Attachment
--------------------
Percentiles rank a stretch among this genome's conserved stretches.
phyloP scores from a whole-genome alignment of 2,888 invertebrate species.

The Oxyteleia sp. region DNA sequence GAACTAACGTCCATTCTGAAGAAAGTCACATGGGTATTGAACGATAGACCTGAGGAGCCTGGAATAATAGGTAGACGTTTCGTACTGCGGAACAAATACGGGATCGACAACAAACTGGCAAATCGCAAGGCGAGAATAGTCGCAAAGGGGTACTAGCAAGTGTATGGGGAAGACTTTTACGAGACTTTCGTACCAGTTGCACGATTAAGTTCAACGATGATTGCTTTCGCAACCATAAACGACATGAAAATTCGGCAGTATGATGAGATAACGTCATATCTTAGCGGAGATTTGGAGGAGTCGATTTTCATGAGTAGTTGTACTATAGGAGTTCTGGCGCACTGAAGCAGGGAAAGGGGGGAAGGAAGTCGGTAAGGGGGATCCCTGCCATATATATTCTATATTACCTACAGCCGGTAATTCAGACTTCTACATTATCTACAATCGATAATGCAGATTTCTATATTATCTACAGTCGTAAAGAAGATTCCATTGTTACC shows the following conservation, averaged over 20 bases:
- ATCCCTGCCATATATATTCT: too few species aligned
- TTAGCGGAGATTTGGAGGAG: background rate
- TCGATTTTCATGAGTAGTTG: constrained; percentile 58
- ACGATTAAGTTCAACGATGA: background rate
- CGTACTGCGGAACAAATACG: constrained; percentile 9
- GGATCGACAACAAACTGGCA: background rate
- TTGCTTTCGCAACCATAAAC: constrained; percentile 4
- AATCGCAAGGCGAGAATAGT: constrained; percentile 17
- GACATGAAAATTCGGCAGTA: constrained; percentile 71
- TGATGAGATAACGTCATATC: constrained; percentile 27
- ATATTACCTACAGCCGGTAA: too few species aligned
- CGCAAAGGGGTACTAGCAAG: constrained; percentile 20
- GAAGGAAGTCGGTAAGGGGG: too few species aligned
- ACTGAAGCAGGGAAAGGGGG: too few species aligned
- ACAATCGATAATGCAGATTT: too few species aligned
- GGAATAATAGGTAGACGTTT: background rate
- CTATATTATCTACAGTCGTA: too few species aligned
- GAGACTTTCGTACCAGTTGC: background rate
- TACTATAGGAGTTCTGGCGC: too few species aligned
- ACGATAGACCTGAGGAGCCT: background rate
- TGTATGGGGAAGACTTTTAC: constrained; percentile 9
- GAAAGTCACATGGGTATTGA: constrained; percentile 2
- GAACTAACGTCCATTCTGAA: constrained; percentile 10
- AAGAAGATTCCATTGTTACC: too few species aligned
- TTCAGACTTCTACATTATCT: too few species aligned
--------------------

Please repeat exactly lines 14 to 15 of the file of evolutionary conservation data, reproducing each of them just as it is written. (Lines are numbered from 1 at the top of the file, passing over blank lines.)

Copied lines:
- ATATTACCTACAGCCGGTAA: too few species aligned
- CGCAAAGGGGTACTAGCAAG: constrained; percentile 20